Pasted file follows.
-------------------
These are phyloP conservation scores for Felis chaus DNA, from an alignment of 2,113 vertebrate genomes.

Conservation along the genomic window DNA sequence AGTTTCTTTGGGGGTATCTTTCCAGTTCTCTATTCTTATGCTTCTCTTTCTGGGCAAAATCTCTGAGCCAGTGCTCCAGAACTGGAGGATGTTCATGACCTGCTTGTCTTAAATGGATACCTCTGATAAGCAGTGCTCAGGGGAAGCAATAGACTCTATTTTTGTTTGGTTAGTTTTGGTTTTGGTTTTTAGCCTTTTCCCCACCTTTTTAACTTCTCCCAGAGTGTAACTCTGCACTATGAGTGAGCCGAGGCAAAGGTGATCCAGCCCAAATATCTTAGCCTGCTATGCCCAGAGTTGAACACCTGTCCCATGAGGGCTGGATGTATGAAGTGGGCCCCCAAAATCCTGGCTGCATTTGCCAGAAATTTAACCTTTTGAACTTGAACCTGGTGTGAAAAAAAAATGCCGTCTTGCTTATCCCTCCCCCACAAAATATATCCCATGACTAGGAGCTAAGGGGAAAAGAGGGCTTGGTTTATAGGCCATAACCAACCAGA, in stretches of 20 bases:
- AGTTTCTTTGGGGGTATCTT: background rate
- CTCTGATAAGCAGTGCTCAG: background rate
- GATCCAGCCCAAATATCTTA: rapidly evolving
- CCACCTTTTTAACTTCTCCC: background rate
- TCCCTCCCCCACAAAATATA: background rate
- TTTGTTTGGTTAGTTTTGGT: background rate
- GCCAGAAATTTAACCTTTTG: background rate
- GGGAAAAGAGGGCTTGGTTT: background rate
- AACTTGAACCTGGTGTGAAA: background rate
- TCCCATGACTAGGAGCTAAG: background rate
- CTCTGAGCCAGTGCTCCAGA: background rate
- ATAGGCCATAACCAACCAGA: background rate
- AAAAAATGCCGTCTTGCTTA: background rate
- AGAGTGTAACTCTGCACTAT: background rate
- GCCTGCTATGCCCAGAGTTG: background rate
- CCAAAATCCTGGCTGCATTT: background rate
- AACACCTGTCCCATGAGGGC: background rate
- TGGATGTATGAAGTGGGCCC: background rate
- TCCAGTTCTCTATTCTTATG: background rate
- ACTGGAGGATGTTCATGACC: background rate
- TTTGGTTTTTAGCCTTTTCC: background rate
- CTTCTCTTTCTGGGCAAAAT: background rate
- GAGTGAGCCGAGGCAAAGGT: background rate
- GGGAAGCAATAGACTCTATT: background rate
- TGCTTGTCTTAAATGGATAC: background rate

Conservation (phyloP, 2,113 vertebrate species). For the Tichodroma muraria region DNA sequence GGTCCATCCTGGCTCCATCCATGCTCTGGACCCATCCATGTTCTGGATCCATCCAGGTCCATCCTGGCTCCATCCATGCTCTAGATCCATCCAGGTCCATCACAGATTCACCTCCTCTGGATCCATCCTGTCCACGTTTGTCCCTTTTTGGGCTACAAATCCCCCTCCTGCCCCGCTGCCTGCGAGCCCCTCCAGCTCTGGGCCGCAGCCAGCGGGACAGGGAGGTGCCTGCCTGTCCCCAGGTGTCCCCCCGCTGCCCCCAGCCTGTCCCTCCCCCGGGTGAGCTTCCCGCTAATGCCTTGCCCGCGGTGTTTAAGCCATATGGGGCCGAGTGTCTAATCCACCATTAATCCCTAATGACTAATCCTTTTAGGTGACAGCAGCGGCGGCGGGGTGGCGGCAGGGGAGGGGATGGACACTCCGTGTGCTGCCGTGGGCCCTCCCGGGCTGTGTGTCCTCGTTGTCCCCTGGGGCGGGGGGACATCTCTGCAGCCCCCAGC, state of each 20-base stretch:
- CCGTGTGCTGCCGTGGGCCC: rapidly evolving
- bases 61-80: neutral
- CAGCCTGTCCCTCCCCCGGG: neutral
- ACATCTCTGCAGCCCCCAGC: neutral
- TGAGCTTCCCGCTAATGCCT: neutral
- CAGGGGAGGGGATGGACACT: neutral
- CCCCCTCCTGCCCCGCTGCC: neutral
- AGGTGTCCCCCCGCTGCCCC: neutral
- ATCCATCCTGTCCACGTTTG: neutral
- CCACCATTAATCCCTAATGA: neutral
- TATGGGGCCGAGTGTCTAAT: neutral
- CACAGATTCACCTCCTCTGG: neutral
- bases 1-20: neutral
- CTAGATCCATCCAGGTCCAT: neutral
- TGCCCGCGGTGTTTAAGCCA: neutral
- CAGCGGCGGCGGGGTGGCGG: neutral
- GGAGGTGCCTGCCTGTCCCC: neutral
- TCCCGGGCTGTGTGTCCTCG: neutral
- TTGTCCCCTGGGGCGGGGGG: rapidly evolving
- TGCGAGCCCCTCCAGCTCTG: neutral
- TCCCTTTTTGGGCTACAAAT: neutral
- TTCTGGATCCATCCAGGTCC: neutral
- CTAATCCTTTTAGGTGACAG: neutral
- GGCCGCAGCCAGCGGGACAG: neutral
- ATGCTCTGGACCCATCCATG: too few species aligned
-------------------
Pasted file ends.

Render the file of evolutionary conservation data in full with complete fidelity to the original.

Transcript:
These are phyloP conservation scores for Felis chaus DNA, from an alignment of 2,113 vertebrate genomes.

Conservation along the genomic window DNA sequence AGTTTCTTTGGGGGTATCTTTCCAGTTCTCTATTCTTATGCTTCTCTTTCTGGGCAAAATCTCTGAGCCAGTGCTCCAGAACTGGAGGATGTTCATGACCTGCTTGTCTTAAATGGATACCTCTGATAAGCAGTGCTCAGGGGAAGCAATAGACTCTATTTTTGTTTGGTTAGTTTTGGTTTTGGTTTTTAGCCTTTTCCCCACCTTTTTAACTTCTCCCAGAGTGTAACTCTGCACTATGAGTGAGCCGAGGCAAAGGTGATCCAGCCCAAATATCTTAGCCTGCTATGCCCAGAGTTGAACACCTGTCCCATGAGGGCTGGATGTATGAAGTGGGCCCCCAAAATCCTGGCTGCATTTGCCAGAAATTTAACCTTTTGAACTTGAACCTGGTGTGAAAAAAAAATGCCGTCTTGCTTATCCCTCCCCCACAAAATATATCCCATGACTAGGAGCTAAGGGGAAAAGAGGGCTTGGTTTATAGGCCATAACCAACCAGA, in stretches of 20 bases:
- AGTTTCTTTGGGGGTATCTT: background rate
- CTCTGATAAGCAGTGCTCAG: background rate
- GATCCAGCCCAAATATCTTA: rapidly evolving
- CCACCTTTTTAACTTCTCCC: background rate
- TCCCTCCCCCACAAAATATA: background rate
- TTTGTTTGGTTAGTTTTGGT: background rate
- GCCAGAAATTTAACCTTTTG: background rate
- GGGAAAAGAGGGCTTGGTTT: background rate
- AACTTGAACCTGGTGTGAAA: background rate
- TCCCATGACTAGGAGCTAAG: background rate
- CTCTGAGCCAGTGCTCCAGA: background rate
- ATAGGCCATAACCAACCAGA: background rate
- AAAAAATGCCGTCTTGCTTA: background rate
- AGAGTGTAACTCTGCACTAT: background rate
- GCCTGCTATGCCCAGAGTTG: background rate
- CCAAAATCCTGGCTGCATTT: background rate
- AACACCTGTCCCATGAGGGC: background rate
- TGGATGTATGAAGTGGGCCC: background rate
- TCCAGTTCTCTATTCTTATG: background rate
- ACTGGAGGATGTTCATGACC: background rate
- TTTGGTTTTTAGCCTTTTCC: background rate
- CTTCTCTTTCTGGGCAAAAT: background rate
- GAGTGAGCCGAGGCAAAGGT: background rate
- GGGAAGCAATAGACTCTATT: background rate
- TGCTTGTCTTAAATGGATAC: background rate

Conservation (phyloP, 2,113 vertebrate species). For the Tichodroma muraria region DNA sequence GGTCCATCCTGGCTCCATCCATGCTCTGGACCCATCCATGTTCTGGATCCATCCAGGTCCATCCTGGCTCCATCCATGCTCTAGATCCATCCAGGTCCATCACAGATTCACCTCCTCTGGATCCATCCTGTCCACGTTTGTCCCTTTTTGGGCTACAAATCCCCCTCCTGCCCCGCTGCCTGCGAGCCCCTCCAGCTCTGGGCCGCAGCCAGCGGGACAGGGAGGTGCCTGCCTGTCCCCAGGTGTCCCCCCGCTGCCCCCAGCCTGTCCCTCCCCCGGGTGAGCTTCCCGCTAATGCCTTGCCCGCGGTGTTTAAGCCATATGGGGCCGAGTGTCTAATCCACCATTAATCCCTAATGACTAATCCTTTTAGGTGACAGCAGCGGCGGCGGGGTGGCGGCAGGGGAGGGGATGGACACTCCGTGTGCTGCCGTGGGCCCTCCCGGGCTGTGTGTCCTCGTTGTCCCCTGGGGCGGGGGGACATCTCTGCAGCCCCCAGC, state of each 20-base stretch:
- CCGTGTGCTGCCGTGGGCCC: rapidly evolving
- bases 61-80: neutral
- CAGCCTGTCCCTCCCCCGGG: neutral
- ACATCTCTGCAGCCCCCAGC: neutral
- TGAGCTTCCCGCTAATGCCT: neutral
- CAGGGGAGGGGATGGACACT: neutral
- CCCCCTCCTGCCCCGCTGCC: neutral
- AGGTGTCCCCCCGCTGCCCC: neutral
- ATCCATCCTGTCCACGTTTG: neutral
- CCACCATTAATCCCTAATGA: neutral
- TATGGGGCCGAGTGTCTAAT: neutral
- CACAGATTCACCTCCTCTGG: neutral
- bases 1-20: neutral
- CTAGATCCATCCAGGTCCAT: neutral
- TGCCCGCGGTGTTTAAGCCA: neutral
- CAGCGGCGGCGGGGTGGCGG: neutral
- GGAGGTGCCTGCCTGTCCCC: neutral
- TCCCGGGCTGTGTGTCCTCG: neutral
- TTGTCCCCTGGGGCGGGGGG: rapidly evolving
- TGCGAGCCCCTCCAGCTCTG: neutral
- TCCCTTTTTGGGCTACAAAT: neutral
- TTCTGGATCCATCCAGGTCC: neutral
- CTAATCCTTTTAGGTGACAG: neutral
- GGCCGCAGCCAGCGGGACAG: neutral
- ATGCTCTGGACCCATCCATG: too few species aligned